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New Instrument At Arizona's Kitt Peak Observatory To Search For Exoplanets

Kitt Peak National Observatory
(Photo by P. Marenfeld & NOAO/AURA/NSF)
Kitt Peak National Observatory at dusk.

A new instrument to be mounted on a Kitt Peak National Observatory telescope west of Tucson will help NASA look for planets outside our solar system.

The instrument, which is called NEID — short for NN-Explore Exoplanet Investigations with Doppler Spectroscopy — will measure the tiny back-and-forth wobble of a star.

That movement is caused by the gravitational tug of a planet in orbit around it. The wobble tells scientists there is a planet orbiting a star and how massive the planet is.

The instrument will be built by a Pennsylvania State University research team and installed on the WIYN Observatory 3.5- meter telescope at Kitt Peak. A partnership between NASA and the National Science Foundation will pay for it.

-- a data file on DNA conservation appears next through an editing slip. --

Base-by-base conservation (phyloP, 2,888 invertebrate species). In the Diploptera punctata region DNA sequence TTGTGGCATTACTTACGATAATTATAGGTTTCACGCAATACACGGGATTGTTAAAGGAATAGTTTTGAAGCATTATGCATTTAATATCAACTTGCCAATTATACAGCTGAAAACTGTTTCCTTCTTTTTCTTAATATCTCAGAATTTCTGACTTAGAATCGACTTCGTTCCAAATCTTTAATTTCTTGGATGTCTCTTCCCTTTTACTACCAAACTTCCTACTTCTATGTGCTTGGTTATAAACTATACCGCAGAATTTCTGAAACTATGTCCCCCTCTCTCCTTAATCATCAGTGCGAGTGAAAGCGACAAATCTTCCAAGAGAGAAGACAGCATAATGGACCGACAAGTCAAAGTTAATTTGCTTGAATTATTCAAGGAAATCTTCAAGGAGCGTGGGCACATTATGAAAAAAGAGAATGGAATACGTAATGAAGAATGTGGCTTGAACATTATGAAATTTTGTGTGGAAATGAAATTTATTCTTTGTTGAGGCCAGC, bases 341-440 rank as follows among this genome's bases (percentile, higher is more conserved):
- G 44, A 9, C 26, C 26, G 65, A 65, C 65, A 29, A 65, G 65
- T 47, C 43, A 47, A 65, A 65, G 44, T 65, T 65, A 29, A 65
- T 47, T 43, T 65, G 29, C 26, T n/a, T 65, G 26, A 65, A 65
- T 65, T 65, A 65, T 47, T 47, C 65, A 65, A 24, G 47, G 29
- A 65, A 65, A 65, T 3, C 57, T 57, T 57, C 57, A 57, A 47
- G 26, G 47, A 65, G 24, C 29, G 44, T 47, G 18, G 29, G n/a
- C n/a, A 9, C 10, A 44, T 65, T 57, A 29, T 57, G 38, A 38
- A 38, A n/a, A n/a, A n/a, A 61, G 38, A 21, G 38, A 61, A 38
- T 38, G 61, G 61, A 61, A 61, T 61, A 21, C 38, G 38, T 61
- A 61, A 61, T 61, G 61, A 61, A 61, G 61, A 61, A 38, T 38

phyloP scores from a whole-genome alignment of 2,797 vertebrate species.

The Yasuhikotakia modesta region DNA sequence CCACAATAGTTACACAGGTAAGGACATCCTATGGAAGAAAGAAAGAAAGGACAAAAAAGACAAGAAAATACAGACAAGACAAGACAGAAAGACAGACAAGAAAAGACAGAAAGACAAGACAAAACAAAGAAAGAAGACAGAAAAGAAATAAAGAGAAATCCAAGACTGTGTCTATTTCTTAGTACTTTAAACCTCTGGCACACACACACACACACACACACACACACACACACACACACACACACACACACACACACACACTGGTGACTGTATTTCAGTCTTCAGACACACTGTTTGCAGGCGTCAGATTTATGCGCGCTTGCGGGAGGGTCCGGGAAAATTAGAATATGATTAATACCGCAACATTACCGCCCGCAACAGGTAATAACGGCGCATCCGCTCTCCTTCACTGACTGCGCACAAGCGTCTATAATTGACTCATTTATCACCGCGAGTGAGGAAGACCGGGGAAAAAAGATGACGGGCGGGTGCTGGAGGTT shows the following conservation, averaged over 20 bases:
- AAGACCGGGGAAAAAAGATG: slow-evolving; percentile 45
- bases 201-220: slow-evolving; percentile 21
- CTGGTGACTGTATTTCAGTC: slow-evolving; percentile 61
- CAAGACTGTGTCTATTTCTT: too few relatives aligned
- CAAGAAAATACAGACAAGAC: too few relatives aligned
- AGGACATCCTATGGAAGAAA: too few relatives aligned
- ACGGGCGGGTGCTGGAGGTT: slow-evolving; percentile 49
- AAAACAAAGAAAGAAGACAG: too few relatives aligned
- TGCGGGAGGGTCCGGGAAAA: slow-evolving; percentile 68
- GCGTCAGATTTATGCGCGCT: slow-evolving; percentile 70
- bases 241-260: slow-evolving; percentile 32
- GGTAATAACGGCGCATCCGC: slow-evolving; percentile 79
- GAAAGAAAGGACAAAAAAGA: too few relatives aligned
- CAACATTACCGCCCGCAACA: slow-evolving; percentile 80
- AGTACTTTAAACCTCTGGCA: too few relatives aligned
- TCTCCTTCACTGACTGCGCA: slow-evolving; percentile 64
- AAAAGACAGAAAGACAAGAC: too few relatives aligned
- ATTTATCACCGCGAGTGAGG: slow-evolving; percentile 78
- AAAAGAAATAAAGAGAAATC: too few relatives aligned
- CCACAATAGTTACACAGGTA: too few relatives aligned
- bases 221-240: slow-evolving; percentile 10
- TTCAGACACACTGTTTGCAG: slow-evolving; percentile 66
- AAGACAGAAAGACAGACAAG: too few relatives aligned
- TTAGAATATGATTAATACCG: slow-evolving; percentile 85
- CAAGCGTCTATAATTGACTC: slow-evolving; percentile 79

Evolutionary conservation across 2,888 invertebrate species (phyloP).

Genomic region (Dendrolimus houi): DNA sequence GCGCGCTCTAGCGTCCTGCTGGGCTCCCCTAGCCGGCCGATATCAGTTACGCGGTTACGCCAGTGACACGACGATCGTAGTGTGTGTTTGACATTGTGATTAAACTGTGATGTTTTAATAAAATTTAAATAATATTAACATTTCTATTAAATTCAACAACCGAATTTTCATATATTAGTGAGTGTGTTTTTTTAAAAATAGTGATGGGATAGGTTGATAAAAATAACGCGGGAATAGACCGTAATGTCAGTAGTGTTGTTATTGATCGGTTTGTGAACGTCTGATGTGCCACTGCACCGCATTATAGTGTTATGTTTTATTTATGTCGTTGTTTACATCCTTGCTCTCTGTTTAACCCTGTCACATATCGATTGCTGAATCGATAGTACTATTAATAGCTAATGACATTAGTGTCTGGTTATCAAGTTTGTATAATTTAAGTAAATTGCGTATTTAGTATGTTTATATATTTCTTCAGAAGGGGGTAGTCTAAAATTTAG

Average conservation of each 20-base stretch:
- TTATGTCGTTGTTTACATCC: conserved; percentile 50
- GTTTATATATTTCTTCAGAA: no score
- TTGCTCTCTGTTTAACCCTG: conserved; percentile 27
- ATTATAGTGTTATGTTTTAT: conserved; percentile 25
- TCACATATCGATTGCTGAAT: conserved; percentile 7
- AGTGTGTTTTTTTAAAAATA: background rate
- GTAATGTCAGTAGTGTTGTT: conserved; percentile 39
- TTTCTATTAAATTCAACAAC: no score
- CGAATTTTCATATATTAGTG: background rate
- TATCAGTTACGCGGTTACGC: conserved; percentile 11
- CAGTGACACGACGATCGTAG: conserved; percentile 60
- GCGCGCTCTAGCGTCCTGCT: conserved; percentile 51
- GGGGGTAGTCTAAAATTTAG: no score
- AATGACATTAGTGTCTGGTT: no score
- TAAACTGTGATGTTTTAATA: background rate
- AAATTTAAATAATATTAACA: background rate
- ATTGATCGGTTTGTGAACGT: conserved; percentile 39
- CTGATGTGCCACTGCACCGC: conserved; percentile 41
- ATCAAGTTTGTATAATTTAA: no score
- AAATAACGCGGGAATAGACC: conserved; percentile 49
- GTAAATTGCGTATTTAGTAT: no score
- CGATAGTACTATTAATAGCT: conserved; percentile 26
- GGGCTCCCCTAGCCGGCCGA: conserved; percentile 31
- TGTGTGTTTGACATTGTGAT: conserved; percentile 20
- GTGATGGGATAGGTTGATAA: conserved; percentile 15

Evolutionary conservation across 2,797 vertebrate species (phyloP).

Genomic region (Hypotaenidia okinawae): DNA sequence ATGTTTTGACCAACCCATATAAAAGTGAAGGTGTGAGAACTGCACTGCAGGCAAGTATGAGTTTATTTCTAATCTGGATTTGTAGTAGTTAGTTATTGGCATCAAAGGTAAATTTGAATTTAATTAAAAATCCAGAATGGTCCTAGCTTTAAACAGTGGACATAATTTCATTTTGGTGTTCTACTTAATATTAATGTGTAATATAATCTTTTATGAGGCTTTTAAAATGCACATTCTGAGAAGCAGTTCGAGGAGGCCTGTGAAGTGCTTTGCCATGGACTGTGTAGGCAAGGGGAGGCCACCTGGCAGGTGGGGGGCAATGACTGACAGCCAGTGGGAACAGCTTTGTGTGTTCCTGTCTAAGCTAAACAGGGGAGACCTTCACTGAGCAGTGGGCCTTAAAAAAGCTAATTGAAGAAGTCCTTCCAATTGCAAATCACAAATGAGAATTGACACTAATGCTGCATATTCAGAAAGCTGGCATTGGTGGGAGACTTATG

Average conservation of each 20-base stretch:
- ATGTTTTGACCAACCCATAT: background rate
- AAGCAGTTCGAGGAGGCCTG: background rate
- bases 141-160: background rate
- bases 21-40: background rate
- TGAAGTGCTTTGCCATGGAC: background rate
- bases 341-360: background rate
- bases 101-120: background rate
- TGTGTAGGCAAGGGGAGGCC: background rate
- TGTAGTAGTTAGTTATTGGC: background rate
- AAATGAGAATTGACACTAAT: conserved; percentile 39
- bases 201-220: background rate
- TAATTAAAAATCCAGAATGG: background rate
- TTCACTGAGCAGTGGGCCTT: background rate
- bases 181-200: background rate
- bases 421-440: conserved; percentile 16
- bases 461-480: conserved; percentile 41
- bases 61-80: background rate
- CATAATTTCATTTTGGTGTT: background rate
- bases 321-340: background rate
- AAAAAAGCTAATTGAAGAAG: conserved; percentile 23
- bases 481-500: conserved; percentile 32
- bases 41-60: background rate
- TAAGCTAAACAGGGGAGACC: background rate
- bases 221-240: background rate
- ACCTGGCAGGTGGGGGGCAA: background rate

The device also will allow astronomers to identify targets for future observations with the James Webb Space Telescope and the Wide-Field Infrared Survey Telescope.

The name NEID is derived from a word meaning to discover or visualize in the language of the Tohono O’odham, on whose land the observatory is located.

Sara Hammond has an extensive background in journalism as well as corporate communication. A graduate of the University of Arizona’s (UA) School of Journalism, Hammond interned at the Tucson Citizen and, after graduation, spent 10 years reporting for the Portland Press Herald in Maine.